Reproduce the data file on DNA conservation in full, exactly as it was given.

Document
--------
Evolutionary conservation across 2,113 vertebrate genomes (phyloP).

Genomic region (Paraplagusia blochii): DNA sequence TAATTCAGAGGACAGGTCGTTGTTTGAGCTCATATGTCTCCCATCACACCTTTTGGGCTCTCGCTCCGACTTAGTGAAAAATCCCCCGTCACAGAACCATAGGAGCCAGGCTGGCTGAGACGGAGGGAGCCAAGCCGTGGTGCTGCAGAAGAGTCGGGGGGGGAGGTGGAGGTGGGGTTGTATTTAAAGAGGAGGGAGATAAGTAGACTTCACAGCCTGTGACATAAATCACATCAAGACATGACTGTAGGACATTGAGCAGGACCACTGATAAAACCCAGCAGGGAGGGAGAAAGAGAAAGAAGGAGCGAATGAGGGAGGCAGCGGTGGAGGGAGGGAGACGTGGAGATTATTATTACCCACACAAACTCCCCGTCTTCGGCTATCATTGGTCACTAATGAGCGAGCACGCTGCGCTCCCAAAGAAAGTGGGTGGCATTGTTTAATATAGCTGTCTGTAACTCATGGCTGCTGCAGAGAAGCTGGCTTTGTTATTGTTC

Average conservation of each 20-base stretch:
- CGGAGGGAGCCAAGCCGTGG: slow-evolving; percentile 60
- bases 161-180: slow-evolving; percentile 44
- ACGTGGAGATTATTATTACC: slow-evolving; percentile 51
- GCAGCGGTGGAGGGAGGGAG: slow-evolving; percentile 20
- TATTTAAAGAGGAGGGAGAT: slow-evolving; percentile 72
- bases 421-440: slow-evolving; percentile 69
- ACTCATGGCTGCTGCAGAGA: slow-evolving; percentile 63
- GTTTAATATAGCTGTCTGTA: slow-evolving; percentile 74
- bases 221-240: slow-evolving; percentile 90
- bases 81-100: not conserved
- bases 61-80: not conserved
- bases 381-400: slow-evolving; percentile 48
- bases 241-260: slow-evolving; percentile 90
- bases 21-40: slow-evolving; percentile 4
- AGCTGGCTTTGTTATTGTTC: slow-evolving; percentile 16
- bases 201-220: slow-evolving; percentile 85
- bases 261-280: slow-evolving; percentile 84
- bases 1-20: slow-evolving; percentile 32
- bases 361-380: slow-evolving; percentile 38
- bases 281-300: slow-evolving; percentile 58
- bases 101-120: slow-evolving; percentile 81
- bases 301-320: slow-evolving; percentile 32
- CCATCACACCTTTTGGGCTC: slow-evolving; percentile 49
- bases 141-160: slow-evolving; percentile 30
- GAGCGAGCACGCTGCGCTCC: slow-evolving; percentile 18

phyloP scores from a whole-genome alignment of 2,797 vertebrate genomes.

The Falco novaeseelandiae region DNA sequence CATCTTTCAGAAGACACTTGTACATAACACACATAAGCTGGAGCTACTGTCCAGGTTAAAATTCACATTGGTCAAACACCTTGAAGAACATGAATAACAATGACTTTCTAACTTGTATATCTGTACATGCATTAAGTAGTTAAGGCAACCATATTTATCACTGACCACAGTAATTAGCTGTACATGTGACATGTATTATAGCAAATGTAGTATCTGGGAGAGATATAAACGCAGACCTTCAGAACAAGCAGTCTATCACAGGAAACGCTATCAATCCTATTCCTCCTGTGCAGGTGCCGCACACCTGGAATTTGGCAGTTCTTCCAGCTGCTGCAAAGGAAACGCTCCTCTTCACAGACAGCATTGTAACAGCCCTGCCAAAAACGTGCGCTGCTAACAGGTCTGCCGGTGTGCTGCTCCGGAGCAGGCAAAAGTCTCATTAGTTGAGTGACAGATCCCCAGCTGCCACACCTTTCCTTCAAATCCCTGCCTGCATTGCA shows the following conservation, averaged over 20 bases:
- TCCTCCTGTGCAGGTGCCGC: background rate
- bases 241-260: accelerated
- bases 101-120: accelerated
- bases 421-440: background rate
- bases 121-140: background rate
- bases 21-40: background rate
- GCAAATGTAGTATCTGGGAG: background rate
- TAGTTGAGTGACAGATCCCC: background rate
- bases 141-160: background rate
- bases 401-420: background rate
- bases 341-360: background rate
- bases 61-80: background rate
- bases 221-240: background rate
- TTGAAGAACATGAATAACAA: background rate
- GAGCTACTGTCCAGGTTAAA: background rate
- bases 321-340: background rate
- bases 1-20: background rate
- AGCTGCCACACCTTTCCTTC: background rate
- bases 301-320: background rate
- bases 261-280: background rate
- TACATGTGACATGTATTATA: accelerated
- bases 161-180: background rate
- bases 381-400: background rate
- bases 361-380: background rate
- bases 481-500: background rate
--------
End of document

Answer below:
Evolutionary conservation across 2,113 vertebrate genomes (phyloP).

Genomic region (Paraplagusia blochii): DNA sequence TAATTCAGAGGACAGGTCGTTGTTTGAGCTCATATGTCTCCCATCACACCTTTTGGGCTCTCGCTCCGACTTAGTGAAAAATCCCCCGTCACAGAACCATAGGAGCCAGGCTGGCTGAGACGGAGGGAGCCAAGCCGTGGTGCTGCAGAAGAGTCGGGGGGGGAGGTGGAGGTGGGGTTGTATTTAAAGAGGAGGGAGATAAGTAGACTTCACAGCCTGTGACATAAATCACATCAAGACATGACTGTAGGACATTGAGCAGGACCACTGATAAAACCCAGCAGGGAGGGAGAAAGAGAAAGAAGGAGCGAATGAGGGAGGCAGCGGTGGAGGGAGGGAGACGTGGAGATTATTATTACCCACACAAACTCCCCGTCTTCGGCTATCATTGGTCACTAATGAGCGAGCACGCTGCGCTCCCAAAGAAAGTGGGTGGCATTGTTTAATATAGCTGTCTGTAACTCATGGCTGCTGCAGAGAAGCTGGCTTTGTTATTGTTC

Average conservation of each 20-base stretch:
- CGGAGGGAGCCAAGCCGTGG: slow-evolving; percentile 60
- bases 161-180: slow-evolving; percentile 44
- ACGTGGAGATTATTATTACC: slow-evolving; percentile 51
- GCAGCGGTGGAGGGAGGGAG: slow-evolving; percentile 20
- TATTTAAAGAGGAGGGAGAT: slow-evolving; percentile 72
- bases 421-440: slow-evolving; percentile 69
- ACTCATGGCTGCTGCAGAGA: slow-evolving; percentile 63
- GTTTAATATAGCTGTCTGTA: slow-evolving; percentile 74
- bases 221-240: slow-evolving; percentile 90
- bases 81-100: not conserved
- bases 61-80: not conserved
- bases 381-400: slow-evolving; percentile 48
- bases 241-260: slow-evolving; percentile 90
- bases 21-40: slow-evolving; percentile 4
- AGCTGGCTTTGTTATTGTTC: slow-evolving; percentile 16
- bases 201-220: slow-evolving; percentile 85
- bases 261-280: slow-evolving; percentile 84
- bases 1-20: slow-evolving; percentile 32
- bases 361-380: slow-evolving; percentile 38
- bases 281-300: slow-evolving; percentile 58
- bases 101-120: slow-evolving; percentile 81
- bases 301-320: slow-evolving; percentile 32
- CCATCACACCTTTTGGGCTC: slow-evolving; percentile 49
- bases 141-160: slow-evolving; percentile 30
- GAGCGAGCACGCTGCGCTCC: slow-evolving; percentile 18

phyloP scores from a whole-genome alignment of 2,797 vertebrate genomes.

The Falco novaeseelandiae region DNA sequence CATCTTTCAGAAGACACTTGTACATAACACACATAAGCTGGAGCTACTGTCCAGGTTAAAATTCACATTGGTCAAACACCTTGAAGAACATGAATAACAATGACTTTCTAACTTGTATATCTGTACATGCATTAAGTAGTTAAGGCAACCATATTTATCACTGACCACAGTAATTAGCTGTACATGTGACATGTATTATAGCAAATGTAGTATCTGGGAGAGATATAAACGCAGACCTTCAGAACAAGCAGTCTATCACAGGAAACGCTATCAATCCTATTCCTCCTGTGCAGGTGCCGCACACCTGGAATTTGGCAGTTCTTCCAGCTGCTGCAAAGGAAACGCTCCTCTTCACAGACAGCATTGTAACAGCCCTGCCAAAAACGTGCGCTGCTAACAGGTCTGCCGGTGTGCTGCTCCGGAGCAGGCAAAAGTCTCATTAGTTGAGTGACAGATCCCCAGCTGCCACACCTTTCCTTCAAATCCCTGCCTGCATTGCA shows the following conservation, averaged over 20 bases:
- TCCTCCTGTGCAGGTGCCGC: background rate
- bases 241-260: accelerated
- bases 101-120: accelerated
- bases 421-440: background rate
- bases 121-140: background rate
- bases 21-40: background rate
- GCAAATGTAGTATCTGGGAG: background rate
- TAGTTGAGTGACAGATCCCC: background rate
- bases 141-160: background rate
- bases 401-420: background rate
- bases 341-360: background rate
- bases 61-80: background rate
- bases 221-240: background rate
- TTGAAGAACATGAATAACAA: background rate
- GAGCTACTGTCCAGGTTAAA: background rate
- bases 321-340: background rate
- bases 1-20: background rate
- AGCTGCCACACCTTTCCTTC: background rate
- bases 301-320: background rate
- bases 261-280: background rate
- TACATGTGACATGTATTATA: accelerated
- bases 161-180: background rate
- bases 381-400: background rate
- bases 361-380: background rate
- bases 481-500: background rate